No matter where you are in your life – or along in your career – getting a bachelor's degree is a good idea because:
● About three-quarters of the 100 best jobs in Canada require, or at least are relevant to, a bachelor's degree.
● Stated another way, slightly over 77 percent of working-age Canadians without a bachelor's degree will not have access to the best high paying jobs.
● A degree accrues lifelong benefits, the subjective sum of which are greater than the quantitative number of credits required to earn it.
Yes, a bachelor's degree means more earning power…
This piece on the CBC's website cites one University of Ottawa research finding that "higher education is linked to higher salaries almost regardless of the subject." Significantly, a degree does not have to be scientific or technical. The research found that even graduates in the humanities earned higher incomes than those who didn't get degrees.
Money and security are important, but…
Yes, making a good living through better access to the labour market is important. Good pay and job stability help fulfill the first level of Maslow's Hierarchy of Needs for physiological safety and security. Once those needs are met, it is natural to seek more in our lives – to climb higher on that pyramid to reach our full potential. A bachelor's degree is the springboard to self-actualization and achievement.
Subjective (and valid) reasons for getting a bachelor's degree
Educated people, according to CollegeAtlas.org, in addition to having a higher earning potential, can, among other things, accrue the following benefits:
College graduates are more marketable and better equipped for lateral and upward movement in their chosen career field. The advantages in networking and exposure to opportunities tend to open more doors.
Higher Job Satisfaction
People with degrees qualify for more challenging jobs, typically in fields that interest them. Challenging and fulfilling work equates to higher job satisfaction. Higher job satisfaction leads to longevity, job equity, and financial stability.
During times of economic downturn, employers cut jobs at the bottom, which require fewer skilled workers. During recessions, according to College Atlas, "the unemployment rate among college graduates is substantially lower than the unemployment rate among employees with only a high school diploma."
Children of parents with a college education are better off socially and economically and are more likely to seek a degree themselves. The College Atlas article also cites an interesting connection between a woman's education and her children's health. It seems that according to the medical journal The Lancet, "between 1970 and 2009 there was a significant decrease in infant mortality rates for women as they attained higher levels of education."
A college degree has the most positive impact on a person's written and verbal communication skills. Reading, research, writing, and presentation skills are honed through many hours of university course work. The ability to communicate effectively, both orally and in writing, are, by far, the greatest benefits of earning a college degree.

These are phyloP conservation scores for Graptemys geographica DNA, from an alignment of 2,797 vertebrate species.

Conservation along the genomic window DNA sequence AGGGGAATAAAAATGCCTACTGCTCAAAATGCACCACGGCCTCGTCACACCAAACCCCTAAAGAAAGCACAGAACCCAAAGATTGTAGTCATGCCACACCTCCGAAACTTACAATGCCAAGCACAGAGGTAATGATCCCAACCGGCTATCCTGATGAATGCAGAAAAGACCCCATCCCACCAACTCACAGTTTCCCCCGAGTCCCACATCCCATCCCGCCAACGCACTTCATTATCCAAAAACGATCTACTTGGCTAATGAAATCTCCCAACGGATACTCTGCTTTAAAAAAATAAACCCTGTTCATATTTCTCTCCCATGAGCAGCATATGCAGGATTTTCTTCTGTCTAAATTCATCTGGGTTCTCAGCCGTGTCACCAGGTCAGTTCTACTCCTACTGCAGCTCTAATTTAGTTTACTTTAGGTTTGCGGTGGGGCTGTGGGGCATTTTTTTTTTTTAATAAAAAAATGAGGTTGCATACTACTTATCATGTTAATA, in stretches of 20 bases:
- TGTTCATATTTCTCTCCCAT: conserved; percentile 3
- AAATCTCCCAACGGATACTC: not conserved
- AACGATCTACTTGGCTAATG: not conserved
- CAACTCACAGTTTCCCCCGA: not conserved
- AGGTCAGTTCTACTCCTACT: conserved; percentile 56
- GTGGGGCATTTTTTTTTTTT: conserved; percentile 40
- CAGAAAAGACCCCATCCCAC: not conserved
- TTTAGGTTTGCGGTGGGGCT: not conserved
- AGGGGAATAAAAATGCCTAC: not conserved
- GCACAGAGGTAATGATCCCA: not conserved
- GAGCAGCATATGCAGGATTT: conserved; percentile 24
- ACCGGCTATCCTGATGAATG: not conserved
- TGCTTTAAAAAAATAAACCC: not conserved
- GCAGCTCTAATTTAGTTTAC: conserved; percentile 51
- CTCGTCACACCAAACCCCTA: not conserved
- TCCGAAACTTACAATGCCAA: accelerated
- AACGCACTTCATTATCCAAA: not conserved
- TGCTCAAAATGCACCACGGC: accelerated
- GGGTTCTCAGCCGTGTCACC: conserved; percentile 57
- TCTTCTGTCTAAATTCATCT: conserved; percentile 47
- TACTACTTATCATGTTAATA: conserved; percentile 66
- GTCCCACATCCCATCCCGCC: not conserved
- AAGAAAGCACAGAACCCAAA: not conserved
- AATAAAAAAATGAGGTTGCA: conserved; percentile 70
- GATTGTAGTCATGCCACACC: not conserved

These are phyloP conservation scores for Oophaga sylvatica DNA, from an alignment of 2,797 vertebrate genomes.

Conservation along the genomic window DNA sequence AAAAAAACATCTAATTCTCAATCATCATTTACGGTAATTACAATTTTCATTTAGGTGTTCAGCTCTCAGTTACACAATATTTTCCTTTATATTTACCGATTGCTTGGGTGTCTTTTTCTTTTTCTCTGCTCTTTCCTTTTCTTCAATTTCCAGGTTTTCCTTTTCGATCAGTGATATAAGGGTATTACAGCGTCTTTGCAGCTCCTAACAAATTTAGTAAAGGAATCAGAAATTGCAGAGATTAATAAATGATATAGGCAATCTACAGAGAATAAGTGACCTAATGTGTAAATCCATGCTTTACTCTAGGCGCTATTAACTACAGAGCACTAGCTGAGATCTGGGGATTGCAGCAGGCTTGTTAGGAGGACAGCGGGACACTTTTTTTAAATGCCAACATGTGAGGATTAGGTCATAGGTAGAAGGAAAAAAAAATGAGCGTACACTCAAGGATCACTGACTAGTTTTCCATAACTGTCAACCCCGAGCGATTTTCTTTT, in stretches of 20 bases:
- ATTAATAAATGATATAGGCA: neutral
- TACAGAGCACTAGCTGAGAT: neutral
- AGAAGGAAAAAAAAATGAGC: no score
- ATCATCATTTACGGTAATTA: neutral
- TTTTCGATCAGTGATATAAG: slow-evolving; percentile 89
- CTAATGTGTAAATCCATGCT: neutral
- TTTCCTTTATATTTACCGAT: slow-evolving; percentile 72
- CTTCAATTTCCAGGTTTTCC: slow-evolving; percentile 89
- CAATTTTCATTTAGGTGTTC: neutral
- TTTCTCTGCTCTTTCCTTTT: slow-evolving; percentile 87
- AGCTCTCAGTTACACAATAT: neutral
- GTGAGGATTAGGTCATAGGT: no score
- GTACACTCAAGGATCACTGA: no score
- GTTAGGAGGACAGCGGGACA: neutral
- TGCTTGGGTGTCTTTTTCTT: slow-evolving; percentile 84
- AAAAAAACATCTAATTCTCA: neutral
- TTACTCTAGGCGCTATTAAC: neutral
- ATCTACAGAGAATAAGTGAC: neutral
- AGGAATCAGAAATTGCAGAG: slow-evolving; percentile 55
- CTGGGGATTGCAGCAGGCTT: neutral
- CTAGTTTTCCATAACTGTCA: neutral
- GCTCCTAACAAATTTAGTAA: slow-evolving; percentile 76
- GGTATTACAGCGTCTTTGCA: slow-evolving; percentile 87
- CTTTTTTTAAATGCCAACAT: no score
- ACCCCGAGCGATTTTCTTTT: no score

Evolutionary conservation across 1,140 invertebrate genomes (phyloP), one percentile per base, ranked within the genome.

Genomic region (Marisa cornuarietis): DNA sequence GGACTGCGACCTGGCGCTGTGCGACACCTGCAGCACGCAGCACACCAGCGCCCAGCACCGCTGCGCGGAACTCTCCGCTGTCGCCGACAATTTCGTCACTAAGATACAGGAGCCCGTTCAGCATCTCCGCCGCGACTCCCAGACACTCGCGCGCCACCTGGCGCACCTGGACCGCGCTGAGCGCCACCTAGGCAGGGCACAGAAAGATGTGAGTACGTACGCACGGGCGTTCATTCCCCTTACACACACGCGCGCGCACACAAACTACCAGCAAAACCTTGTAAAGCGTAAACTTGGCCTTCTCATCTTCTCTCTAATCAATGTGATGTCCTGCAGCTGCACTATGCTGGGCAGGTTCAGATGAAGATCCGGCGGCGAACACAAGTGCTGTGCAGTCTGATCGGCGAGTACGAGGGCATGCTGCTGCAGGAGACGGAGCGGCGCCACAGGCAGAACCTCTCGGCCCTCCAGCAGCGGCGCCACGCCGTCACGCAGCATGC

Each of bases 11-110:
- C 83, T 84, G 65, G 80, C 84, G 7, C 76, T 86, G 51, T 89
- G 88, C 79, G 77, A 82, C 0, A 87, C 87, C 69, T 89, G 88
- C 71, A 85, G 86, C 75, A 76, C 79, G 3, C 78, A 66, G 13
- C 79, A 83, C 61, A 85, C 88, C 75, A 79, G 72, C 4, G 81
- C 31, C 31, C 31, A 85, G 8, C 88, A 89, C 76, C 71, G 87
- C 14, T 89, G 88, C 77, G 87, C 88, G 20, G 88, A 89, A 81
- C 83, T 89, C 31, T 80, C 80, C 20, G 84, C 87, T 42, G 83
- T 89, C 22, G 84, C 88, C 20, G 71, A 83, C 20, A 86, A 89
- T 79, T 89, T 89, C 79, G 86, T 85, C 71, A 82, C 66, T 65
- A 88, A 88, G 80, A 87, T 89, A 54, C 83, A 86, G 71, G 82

Competition is Keen
The 100 Best Jobs in Canada list ranks Police Officer as 16th , with a projected wage growth of plus 17 percent, but a job growth of minus 9 percent. Then there's an observation on the FAQs on myPolice.ca that the average police recruit/cadet applicant profile during the past decade includes:
● more mature individuals (25-30 years old)
● married applicants who are supporting a family
● people already in a successful career, but have a strong desire for working in law enforcement
● many applicants who have higher education achievements, including bachelor's degrees
Although most police organizations don't keep records on numbers of hires versus actual applicants, the consensus is that for every police recruit position available about 15-20 applicants are unsuccessful.
So the competition is keen, and an applicant with a bachelor's degree has a better chance of being with or ahead of the pack. For example, RCMP qualified candidates must take an entrance exam. However, candidates who produce evidence of a bachelor's degree are exempt.
Finally, two subjective reasons:
First, police departments are seeking a few good men and women who are thinkers. Those thinking skills involve de-escalating threatening situations through good communications and preferably non-lethal methods.
Then there's the value of the degree during the late stages in a career in law enforcement. A bachelor's degree is the best insurance for competing for the inevitable administrative assignments later on in the police officer's career.
Convinced that completing your bachelor's degree is a good idea? Laurier's Policing (BA Combination) program could be your ticket. The train has not left the station. Think you're too old to continue on the road to self-improvement? Answer this question: How old will you be if you don't do it?